Monday, 8 October 2012

From my brush

My mother used to lament, “I can never find any pens, they’re all in Vicki’s room!”

It’s true. From a young age, I was always doodling, sketching, drawing. If a pen happened to be in my presence, I would use it to draw something or other, mostly dogs and horses - especially their eyes. And so, they would gravitate back to my room.
Pens were my friends. Art was my solace.

Throughout school, I enjoyed creating art with all the mediums presented to us. Charcoal, pastels (chalk and oil), watercolours, acrylics, various mixed media, including fabric.

 fabric painted owls

For a short term in high school, we explored clay. I fell in love with the wonderfully earthy, tactile, sticky ‘mud’ that allowed me to lose myself and form whatever came from deep within. It hooked me and I loved it.
I remember sitting quietly, totally absorbed. And before I knew it, I had sculpted a horse head. I was indeed very proud of myself. The hundreds of horses I sketched came through my hands into 3D!
After it had been fired, and before I could take it home, my sculpt was stolen. Gone, but my first clay art not forgotten.

Repeated requests to my mother to buy clay and take my interest further were denied – “too messy and a waste of time, do something useful… and cleaner” she told me time and again.
Sadly, I placed my new found love for this medium on a high shelf. I had to say goodbye to my new friend… ‘til we'd meet again.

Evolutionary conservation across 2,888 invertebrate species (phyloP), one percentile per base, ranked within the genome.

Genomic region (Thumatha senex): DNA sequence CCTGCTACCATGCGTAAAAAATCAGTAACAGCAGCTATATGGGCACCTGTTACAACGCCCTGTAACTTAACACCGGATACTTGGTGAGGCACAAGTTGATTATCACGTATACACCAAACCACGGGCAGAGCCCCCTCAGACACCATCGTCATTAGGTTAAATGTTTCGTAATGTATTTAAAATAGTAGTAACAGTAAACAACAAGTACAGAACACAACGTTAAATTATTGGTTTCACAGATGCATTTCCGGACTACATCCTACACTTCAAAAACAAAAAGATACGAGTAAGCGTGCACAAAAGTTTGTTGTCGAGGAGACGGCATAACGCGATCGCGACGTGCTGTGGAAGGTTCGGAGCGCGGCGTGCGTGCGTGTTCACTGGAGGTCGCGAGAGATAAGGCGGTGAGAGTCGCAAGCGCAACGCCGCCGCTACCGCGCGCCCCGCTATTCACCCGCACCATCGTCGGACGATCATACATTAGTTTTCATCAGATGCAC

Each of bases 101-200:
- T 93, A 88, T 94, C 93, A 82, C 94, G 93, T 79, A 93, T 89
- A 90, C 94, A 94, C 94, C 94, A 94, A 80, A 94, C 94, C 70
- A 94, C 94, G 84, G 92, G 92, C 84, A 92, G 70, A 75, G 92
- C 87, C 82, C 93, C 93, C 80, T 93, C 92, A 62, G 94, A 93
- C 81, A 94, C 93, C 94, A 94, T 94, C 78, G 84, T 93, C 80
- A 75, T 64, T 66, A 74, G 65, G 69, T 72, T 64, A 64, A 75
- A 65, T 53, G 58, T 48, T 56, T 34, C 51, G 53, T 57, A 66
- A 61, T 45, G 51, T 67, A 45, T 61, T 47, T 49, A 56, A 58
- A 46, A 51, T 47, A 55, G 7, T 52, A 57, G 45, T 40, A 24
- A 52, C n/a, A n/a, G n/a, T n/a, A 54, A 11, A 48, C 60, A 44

Fast forward to years later, in another time and place - my “Secret Hollow”. I began to study the birds around our property. And then, began to paint them. Mostly on native wood to complement them. Native birds on native wood.

Most of my work was sold to international tourists through a gift shop within a premier location in our beautiful country-coastal town. I often wondered what far off places my little birds flew to.
The brilliant violet-blue Splendid Blue (fairy) Wrens were most popular. These dear little birds were so loved in our little corner of South Western Australia.
The forest surrounding our cottage was home to many families of wrens. I enjoyed listening to their trilling little calls so much whilst we lived there.
It seemed perfectly natural to paint them. A kind of homage.

  Sacred Kingfisher

I painted most birds on wood pieces about 7.5cm by 10cm (3” x 4”). So, they were pretty small. At the time, I loved working in miniature.

spot the odd one out... a bandicoot!

I was also asked to paint lace bobbins for the local lace guild – and that’s tiny work!
Seriously, I don’t think my eyes would be up to painting that small anymore. But, it certainly was fun at the time. I challenged myself to see how small I actually could paint without losing detail. One of my trusty tiny brushes had only a few hairs in the ferrule!
 three photos of lace bobbin segmented to show an inch high Red-Winged Wren

I would also paint birds on clocks – a favourite, along with decorative plates.

Red Breasted Robins

I also painted portraits of animals. Many were at the request of dog clubs.